Let him know you understand or value what he is trying to tell you by mirroring back what he shows you. This type of generosity is the beginning of many good conversational interactions.
Don’t be bossy or controlling
Don’t be bossy. Let the child control the activity. Be quiet and don’t make demands of the child. For example when you are sharing a ball don’t say, “Throw me the ball. Let’s put it in the basket.” Instead make a variety of balls available to the child and imitate what he does with the ball.
Don’t try to control the action or the object. Offer to be a part of the exploration, but respect the child if he refuses your involvement. Don’t correct him or tell him he is handling the object incorrectly or not completing the correct action. He will be much more inclined to include you in his game if you aren’t trying to take over.
Don’t make him share until he is ready
Learning to share is something we have to be ready for emotionally. In the earliest developmental stages, we are reluctant to relinquish something we like to another person. Having duplicates or a sufficient quantity of toys to offer a child addresses this issue. This allows you to model things to do with an object without making the child share his toy with you. Remember, at first the child will not be open to sharing his toys with you. He may show you his toy and you can comment on how lovely it is, but don’t make the mistake of taking it from him until he insists you have it. It takes longer for some of us to learn to share, so don’t rush it.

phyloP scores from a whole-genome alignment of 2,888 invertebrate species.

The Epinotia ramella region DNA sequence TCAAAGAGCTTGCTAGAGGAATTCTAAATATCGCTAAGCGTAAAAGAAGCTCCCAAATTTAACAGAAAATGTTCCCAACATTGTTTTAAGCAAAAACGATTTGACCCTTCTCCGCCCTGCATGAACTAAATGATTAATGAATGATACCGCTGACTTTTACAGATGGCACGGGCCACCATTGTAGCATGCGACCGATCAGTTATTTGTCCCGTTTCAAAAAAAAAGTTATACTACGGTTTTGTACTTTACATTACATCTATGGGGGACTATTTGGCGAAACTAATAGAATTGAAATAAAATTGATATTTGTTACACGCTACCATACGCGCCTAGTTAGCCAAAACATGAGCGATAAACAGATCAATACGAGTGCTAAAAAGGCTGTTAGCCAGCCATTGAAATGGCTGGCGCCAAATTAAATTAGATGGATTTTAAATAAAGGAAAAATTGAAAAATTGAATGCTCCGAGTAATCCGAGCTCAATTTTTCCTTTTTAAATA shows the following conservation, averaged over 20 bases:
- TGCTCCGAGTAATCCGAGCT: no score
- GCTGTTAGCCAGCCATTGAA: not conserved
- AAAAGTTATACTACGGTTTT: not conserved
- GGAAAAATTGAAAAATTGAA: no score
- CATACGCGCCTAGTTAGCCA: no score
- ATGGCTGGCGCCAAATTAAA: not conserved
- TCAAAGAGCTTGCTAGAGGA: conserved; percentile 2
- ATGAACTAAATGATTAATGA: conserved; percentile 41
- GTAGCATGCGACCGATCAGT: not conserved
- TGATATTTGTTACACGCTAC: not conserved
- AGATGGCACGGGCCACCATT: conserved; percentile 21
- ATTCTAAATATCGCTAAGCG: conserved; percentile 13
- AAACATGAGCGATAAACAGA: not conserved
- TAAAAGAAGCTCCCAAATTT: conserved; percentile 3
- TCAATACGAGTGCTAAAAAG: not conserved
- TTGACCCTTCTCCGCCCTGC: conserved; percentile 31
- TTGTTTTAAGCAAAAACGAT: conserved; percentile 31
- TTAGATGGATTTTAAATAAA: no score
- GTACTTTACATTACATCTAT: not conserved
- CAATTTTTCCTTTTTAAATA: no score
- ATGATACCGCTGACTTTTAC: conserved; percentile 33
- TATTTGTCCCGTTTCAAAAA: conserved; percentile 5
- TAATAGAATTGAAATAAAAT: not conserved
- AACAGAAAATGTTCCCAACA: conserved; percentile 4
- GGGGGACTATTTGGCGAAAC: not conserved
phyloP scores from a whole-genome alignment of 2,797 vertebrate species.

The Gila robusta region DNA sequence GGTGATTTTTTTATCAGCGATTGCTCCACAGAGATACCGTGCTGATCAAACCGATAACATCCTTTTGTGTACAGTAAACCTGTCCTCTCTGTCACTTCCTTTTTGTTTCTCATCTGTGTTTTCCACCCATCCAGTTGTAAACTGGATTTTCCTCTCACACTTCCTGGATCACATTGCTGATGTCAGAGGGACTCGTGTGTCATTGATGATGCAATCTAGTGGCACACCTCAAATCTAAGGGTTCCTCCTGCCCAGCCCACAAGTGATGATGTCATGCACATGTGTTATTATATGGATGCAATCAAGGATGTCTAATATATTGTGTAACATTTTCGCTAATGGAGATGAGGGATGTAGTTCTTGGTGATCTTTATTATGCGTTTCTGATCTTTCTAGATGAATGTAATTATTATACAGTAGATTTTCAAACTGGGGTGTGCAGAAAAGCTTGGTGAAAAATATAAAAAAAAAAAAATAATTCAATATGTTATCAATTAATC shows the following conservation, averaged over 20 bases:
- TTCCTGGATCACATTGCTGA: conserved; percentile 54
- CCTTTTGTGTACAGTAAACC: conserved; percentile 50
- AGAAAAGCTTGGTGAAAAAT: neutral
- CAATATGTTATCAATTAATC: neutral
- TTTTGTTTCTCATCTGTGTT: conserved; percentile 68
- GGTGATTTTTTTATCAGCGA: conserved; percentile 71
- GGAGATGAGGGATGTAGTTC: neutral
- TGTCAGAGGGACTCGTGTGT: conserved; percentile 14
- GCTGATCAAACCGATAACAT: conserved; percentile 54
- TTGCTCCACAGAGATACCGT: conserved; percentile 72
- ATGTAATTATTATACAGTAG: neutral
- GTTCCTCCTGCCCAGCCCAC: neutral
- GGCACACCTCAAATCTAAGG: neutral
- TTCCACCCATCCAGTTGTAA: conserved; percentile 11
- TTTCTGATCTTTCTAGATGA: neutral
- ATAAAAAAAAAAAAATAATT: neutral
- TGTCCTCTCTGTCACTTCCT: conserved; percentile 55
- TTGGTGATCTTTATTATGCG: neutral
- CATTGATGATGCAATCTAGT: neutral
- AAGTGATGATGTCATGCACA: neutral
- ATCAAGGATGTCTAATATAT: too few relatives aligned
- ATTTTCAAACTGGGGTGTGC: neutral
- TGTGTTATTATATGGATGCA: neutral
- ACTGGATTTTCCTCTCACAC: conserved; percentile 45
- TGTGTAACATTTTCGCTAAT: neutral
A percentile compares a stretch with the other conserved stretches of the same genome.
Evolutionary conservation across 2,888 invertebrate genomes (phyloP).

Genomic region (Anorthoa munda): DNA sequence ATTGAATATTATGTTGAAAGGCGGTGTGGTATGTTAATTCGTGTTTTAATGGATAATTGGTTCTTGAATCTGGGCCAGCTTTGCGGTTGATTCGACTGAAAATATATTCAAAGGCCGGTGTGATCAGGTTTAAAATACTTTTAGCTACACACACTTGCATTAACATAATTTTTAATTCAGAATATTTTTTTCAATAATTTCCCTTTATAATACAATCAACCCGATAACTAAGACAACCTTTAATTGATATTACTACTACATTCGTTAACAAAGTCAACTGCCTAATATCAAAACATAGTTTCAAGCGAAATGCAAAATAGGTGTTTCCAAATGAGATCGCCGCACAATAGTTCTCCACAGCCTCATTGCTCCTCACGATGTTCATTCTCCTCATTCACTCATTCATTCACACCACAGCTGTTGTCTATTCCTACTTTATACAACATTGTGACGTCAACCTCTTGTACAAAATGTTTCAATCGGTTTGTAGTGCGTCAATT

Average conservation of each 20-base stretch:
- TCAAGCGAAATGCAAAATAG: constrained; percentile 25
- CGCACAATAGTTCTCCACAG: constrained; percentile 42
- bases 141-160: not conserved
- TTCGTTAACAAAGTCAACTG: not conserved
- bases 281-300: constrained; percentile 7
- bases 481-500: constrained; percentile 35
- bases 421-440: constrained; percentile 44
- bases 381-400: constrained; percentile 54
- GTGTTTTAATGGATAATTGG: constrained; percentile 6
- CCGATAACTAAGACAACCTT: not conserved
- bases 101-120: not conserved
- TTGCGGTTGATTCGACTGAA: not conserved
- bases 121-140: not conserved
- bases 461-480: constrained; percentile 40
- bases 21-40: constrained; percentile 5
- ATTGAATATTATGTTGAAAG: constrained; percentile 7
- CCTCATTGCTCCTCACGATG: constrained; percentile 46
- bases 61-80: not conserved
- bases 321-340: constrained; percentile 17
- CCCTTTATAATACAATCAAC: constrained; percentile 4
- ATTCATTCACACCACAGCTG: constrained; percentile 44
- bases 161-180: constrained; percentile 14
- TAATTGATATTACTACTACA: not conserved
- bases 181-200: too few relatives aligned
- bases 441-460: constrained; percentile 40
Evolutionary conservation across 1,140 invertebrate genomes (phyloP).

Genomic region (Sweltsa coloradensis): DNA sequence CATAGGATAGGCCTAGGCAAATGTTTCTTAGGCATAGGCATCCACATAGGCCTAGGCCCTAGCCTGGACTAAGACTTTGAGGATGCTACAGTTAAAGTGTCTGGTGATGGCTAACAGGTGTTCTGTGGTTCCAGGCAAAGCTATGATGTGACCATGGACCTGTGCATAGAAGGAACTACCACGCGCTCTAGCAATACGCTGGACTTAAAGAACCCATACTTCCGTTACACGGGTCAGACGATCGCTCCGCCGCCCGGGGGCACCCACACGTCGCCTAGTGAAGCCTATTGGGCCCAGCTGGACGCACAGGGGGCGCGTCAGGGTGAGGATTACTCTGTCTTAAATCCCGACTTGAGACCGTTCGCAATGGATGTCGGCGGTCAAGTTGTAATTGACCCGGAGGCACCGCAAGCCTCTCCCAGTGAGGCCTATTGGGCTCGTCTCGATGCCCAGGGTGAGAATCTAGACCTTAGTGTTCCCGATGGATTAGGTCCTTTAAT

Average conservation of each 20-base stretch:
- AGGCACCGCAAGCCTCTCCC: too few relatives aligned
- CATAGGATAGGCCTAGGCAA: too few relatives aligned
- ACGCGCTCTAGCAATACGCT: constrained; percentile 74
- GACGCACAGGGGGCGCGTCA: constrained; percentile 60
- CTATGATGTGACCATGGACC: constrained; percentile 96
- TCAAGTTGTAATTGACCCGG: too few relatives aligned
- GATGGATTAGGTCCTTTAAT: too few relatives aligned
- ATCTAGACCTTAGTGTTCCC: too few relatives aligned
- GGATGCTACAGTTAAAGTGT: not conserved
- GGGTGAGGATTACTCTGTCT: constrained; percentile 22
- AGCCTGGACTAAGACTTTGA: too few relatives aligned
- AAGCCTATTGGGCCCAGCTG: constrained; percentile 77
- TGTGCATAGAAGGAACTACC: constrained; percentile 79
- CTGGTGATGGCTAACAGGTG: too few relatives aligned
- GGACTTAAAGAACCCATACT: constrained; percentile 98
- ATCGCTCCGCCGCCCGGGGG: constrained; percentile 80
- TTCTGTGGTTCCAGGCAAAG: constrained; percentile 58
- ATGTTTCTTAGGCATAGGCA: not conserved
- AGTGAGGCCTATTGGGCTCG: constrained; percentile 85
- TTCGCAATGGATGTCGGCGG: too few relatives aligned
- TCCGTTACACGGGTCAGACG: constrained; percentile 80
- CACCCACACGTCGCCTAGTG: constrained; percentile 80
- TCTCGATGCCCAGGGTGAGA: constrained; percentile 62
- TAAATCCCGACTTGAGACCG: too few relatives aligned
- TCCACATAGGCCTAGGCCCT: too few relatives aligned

Be an interesting model
As the child experiences success in the way he is acting on the object you can offer an idea of something new to do by modeling an action. Try to determine what is interesting to the child about that object based on how he is playing with it. Is he fascinated with the shape of the object? Show him how the object’s shape will fit with another shape, for example putting the ball into a tube or a container. Is he interested in the texture of the object? Show him a different object with the same texture or offer a very different texture in a similar object for him to compare. Is the child interested in the way the object bounces or sounds when you throw it? Show him how many different objects bounce or sound. Remember, if the child decides he is not interested in what you are showing him you should return to his game. A little later you can try modeling the new action again.